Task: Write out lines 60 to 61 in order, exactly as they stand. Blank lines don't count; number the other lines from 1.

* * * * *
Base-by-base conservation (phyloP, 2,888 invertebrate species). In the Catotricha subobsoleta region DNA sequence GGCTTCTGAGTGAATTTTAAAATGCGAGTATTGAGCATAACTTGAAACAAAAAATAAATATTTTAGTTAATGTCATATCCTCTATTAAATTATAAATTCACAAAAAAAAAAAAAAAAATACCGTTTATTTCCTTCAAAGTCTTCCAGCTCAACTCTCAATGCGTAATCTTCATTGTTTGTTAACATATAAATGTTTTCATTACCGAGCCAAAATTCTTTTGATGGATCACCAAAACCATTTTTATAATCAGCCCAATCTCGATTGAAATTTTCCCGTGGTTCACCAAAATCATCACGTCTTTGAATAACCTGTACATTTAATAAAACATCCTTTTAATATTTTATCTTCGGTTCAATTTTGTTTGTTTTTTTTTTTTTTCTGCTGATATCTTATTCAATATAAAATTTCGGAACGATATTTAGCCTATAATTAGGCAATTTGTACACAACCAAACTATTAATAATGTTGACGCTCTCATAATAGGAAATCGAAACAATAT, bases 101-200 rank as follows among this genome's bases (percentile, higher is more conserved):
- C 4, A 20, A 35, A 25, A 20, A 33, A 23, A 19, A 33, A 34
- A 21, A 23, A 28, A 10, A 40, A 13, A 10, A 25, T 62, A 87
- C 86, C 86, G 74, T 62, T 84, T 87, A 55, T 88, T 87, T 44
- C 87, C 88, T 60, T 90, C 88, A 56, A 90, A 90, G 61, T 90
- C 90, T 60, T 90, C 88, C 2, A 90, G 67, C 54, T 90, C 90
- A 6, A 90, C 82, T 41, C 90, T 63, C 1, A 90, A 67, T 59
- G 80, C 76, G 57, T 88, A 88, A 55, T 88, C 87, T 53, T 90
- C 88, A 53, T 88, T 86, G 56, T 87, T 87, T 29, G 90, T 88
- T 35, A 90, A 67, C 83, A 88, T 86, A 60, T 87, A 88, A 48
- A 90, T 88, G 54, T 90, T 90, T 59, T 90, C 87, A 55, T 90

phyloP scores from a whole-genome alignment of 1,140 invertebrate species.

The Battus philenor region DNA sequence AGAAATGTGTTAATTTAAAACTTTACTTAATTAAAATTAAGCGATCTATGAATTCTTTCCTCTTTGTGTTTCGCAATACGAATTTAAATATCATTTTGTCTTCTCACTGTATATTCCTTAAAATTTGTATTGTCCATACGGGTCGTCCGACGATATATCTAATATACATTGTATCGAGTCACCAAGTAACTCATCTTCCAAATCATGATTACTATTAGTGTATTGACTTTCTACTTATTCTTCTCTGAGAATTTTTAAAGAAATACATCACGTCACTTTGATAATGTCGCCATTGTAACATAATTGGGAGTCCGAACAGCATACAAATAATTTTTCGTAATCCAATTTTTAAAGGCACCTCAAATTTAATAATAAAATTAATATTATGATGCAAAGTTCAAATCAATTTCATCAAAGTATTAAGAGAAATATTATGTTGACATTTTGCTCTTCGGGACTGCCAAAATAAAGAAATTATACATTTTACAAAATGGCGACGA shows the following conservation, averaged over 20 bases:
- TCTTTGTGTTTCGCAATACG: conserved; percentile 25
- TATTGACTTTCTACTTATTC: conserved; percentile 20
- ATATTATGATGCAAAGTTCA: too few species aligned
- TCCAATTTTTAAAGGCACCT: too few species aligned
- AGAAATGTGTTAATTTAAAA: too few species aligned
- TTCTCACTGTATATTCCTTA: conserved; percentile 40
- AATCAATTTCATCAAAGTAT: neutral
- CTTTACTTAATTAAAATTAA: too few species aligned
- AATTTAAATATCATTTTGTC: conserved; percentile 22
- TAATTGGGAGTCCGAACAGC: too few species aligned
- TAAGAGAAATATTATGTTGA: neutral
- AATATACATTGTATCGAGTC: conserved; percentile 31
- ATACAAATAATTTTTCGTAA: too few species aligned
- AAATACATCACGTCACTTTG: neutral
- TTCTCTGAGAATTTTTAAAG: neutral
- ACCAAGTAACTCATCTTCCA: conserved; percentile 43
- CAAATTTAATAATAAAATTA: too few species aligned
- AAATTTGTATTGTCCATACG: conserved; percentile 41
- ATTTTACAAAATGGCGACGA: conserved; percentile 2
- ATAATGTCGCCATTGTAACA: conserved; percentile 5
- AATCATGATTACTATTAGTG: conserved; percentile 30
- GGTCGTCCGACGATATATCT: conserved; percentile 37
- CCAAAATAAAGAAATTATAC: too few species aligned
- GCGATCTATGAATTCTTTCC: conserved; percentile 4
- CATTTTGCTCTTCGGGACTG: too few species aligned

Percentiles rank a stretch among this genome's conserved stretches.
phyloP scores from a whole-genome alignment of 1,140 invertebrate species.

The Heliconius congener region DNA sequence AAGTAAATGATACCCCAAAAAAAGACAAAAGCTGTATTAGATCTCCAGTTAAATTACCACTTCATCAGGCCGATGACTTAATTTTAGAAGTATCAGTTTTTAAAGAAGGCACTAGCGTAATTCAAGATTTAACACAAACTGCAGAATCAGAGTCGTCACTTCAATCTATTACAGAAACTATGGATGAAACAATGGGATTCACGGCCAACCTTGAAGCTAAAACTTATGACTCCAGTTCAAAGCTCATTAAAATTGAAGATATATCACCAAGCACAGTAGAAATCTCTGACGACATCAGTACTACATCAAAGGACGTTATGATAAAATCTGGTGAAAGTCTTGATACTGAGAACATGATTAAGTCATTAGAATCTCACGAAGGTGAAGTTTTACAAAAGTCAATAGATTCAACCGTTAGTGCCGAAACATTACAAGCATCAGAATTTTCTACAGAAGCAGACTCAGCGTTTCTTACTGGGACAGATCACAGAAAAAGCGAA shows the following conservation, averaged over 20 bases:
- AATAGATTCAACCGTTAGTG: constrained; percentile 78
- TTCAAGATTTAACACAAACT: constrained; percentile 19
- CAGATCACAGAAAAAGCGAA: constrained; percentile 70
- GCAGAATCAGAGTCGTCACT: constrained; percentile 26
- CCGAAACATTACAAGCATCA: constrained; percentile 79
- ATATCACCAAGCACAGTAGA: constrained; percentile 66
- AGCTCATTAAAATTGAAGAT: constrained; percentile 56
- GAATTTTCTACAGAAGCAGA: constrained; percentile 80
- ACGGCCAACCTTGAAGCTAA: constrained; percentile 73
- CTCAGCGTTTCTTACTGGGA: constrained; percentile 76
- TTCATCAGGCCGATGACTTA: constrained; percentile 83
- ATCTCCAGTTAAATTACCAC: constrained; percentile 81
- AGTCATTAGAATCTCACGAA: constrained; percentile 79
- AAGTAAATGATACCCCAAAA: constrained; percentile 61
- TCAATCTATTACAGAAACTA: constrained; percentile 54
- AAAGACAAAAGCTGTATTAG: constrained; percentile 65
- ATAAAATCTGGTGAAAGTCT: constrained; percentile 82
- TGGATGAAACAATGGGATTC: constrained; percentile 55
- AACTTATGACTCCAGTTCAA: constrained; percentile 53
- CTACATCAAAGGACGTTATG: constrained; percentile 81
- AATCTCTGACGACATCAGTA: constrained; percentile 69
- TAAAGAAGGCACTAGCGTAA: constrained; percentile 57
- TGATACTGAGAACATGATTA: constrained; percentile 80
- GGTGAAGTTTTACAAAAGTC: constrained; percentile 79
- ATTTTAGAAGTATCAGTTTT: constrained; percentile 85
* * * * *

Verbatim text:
- AACTTATGACTCCAGTTCAA: constrained; percentile 53
- CTACATCAAAGGACGTTATG: constrained; percentile 81